“Whatever You say.” (Credit: Wikipedia)

What I am interested in is letting go. My prayers leap into Grand Canyons, trusting that the Eternal Loving Now will see to both flight and landing. I open my mouth, but not much comes out. Lately, I’ve spoken three sincere words: “Whatever You say”—now and forever. I keep a framed photograph of Mister Rogers on my office wall. Yes, Mister Rogers. I tore it out of a magazine. At the bottom of the photograph is a quote: “Frankly, I think that after we die, we have this wide understanding of what’s real. And we’ll probably say, ‘Ah, so that’s what it was all about.’” Amen.


Crappy Fred Rogers photograph on my office wall. (Original credit: Pittsburgh Magazine)

I also pray “thank you” a lot, but it’s no easy gratitude. I don’t believe that God looks at one father and says, “You know, I think John could use a break. I’m going to cure his son’s heroin addiction” and looks at one mother and says, “You know, I think Mary could use a good soul smashing. I’m going to give her son brain cancer and take him slowly.” My current narrow understanding can’t abide this brand of lordship. Each “thank you” I pray is whispered out of my chest and clutched throat into an extravagant, Grand Canyon Mystery. I cry the same way.

For a long time, sadness had the upper hand, but lately, gratitude has been winning. While gladness is hanging around, I’m wallowing in it.

This morning during yogurt and applesauce, I looked out at the backyard. Wife Kathy grows flowers, food, and foliage. Days go by when I forget to notice. Occasionally she takes me by the ear for a tour—that was yesterday, in fact, immediately after we got home from her colonoscopy and EGD. Who would want to assess begonias after taking such a plunging? That’s my wife.


Breakfast view.


Kathy’s foliage, neighbor’s shabby-chic garage.


What Kathy calls her puddle. What dog Watson calls his drinking fountain.


Garage ferns, etc. End of tour.


Kathy after the procedure and yard tour, cat and old K-Mart box fan looking on.

This afternoon I met with several church families and was struck by their goodness. These mothers and fathers treat their kids with love and tenderness and try hard to raise them with wisdom. As a father who’s messed up in the past with great intentions, I’m moved by parents who do their best. The hosts also served pesto-jack cheese, mango salsa, a great Southern Tier wheat ale, and brownies Mom thought were a bust—I ate three on my way out the door and could have taken out more had I not been worried about a diabetic coma.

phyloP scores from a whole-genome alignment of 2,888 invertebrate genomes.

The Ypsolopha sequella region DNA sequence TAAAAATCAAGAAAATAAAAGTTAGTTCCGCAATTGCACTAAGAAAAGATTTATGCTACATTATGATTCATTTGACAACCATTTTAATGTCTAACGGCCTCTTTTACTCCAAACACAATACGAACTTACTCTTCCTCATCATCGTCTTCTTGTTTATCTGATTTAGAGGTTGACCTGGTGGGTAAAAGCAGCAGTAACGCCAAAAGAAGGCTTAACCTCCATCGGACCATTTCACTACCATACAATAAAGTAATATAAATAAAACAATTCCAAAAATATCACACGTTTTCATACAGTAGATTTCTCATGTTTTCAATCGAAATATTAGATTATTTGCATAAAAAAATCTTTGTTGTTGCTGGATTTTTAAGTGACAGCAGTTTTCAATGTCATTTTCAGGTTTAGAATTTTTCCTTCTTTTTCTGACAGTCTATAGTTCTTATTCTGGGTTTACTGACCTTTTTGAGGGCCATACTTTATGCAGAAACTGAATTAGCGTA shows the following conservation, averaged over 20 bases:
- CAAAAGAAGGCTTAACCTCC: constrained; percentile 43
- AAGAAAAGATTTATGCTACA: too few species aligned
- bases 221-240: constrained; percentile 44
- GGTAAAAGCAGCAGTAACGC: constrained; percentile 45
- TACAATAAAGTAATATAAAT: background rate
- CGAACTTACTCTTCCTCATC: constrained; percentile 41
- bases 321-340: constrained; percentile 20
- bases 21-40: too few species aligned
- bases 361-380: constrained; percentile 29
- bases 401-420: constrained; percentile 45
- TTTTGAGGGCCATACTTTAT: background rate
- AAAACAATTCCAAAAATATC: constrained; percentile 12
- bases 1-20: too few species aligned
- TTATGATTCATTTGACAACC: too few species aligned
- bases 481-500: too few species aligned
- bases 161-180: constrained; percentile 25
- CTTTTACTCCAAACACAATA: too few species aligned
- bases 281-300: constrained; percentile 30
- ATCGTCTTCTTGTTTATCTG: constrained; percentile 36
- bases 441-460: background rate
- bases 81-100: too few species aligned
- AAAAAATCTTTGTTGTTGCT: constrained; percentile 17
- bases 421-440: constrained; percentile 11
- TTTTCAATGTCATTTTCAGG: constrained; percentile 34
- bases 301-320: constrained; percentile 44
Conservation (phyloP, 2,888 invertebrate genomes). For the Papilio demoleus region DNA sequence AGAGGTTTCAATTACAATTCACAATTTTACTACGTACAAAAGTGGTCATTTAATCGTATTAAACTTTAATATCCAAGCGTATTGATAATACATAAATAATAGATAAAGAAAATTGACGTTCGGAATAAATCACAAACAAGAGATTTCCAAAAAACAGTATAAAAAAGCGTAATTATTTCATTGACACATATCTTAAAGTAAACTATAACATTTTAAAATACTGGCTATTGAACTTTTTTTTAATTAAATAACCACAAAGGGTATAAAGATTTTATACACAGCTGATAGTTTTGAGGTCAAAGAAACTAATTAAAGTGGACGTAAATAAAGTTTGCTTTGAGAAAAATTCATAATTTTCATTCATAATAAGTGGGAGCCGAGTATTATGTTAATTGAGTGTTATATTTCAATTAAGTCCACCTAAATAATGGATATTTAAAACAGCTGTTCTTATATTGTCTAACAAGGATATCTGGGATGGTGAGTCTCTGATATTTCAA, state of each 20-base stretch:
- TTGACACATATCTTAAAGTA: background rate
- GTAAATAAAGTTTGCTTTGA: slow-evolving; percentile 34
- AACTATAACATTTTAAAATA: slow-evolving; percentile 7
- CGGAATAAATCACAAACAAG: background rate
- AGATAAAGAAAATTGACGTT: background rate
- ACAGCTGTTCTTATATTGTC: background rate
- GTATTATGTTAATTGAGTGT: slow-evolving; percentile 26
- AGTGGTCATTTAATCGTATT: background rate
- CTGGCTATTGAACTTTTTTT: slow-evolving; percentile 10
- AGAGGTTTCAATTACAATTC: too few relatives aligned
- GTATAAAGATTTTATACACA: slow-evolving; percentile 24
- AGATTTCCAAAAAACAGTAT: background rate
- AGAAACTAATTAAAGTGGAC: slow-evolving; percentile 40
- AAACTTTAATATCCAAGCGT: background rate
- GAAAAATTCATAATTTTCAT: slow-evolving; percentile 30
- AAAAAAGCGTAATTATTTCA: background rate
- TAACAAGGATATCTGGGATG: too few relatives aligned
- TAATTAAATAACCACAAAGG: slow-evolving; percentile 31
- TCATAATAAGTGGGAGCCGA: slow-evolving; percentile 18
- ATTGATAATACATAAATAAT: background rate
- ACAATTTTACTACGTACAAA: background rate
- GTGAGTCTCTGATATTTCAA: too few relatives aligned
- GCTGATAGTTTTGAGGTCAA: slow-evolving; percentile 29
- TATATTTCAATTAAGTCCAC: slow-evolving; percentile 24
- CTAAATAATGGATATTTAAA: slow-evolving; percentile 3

I followed the brownies with a forty-five minute siesta on the old pre-school mats in my church office. Gracious! I slept for fifteen minutes at most, but woke feeling as if my whole body had a cleansing breath.

Back to this morning: I read a great quote by Charles Kuralt in Booknotes by Brian Lamb. Nappers everywhere should put this on the refrigerator:

I met a fellow in Key West, which is undoubtedly our most laid-back American community. [His name was] Clyde Hensley. Clyde says human beings were not made to labor from dawn until dusk. Human beings were just made to hang out. . . . Human beings were just intended to be on this earth to enjoy themselves a bit. It’s a philosophy you don’t hear much in this intense, work-oriented society of ours. But to the extent that one can survive without working from dawn to dusk, I’ve about decided Clyde is right.


Charles Kuralt (Credit: Wikipedia)

My future grandchild, presently the size of a yam, has rhythm. Sparkling daughter Elena reports that her virtuoso husband Matt was strumming his guitar by her belly, and little tater started to dance. I suggested they play Marvin Gaye and see if the kid’s got soul.


Elena with dancing yam bump.

A fellow blogger responded to one of my recent posts with a great quote by Calvin Coolidge, which will go in my worrier’s file (nice blog, by the way, and worth checking out: unexpectedincommonhours).

If you see ten troubles coming down the road, you can be sure that nine will run into the ditch before they reach you.

Another fellow blogger lives one block west of my house. Her dachshund Sophie tools around the neighborhood in a doggie wheelchair. (Her blog, Our Dachshund Sophie, is also a winner.) All this dog has to do is roll by, and my mood’s improved for an hour.


Neighbor Sophie

One last thank you: as Kathy and I relaxed at Starbucks this evening, son Micah texted to ask if I’d bring him home a coffee. “Ur order, sir?” I answered. (If you’re easily offended, skip his response.)

A decaf venti vanilla latte with 5 shots v[anilla syrup]. And can u poor the amount of vanilla powder in that an asshole would do? Just unscrew the cap and dump a shit ton in.

Why does this toilet-mouth text merit thanks? Because this is reality. I’ve got my son, and he’s clean, working full time, and a joy to be around. So I’ll bring him a disgustingly sweet latte. Bawdy heretic that I am, I chuckled at his two shots of vulgarity. My answer to his request? “Ok, rumphole.”


A clean Micah in good spirits, modeling a new sunhat.

There’s more, but you get the idea. It’s dark out now. Lying in bed soon, I’ll be leaping into a Grand Canyon, whispering gratitude to the Eternal Loving Now and trusting in a safe landing.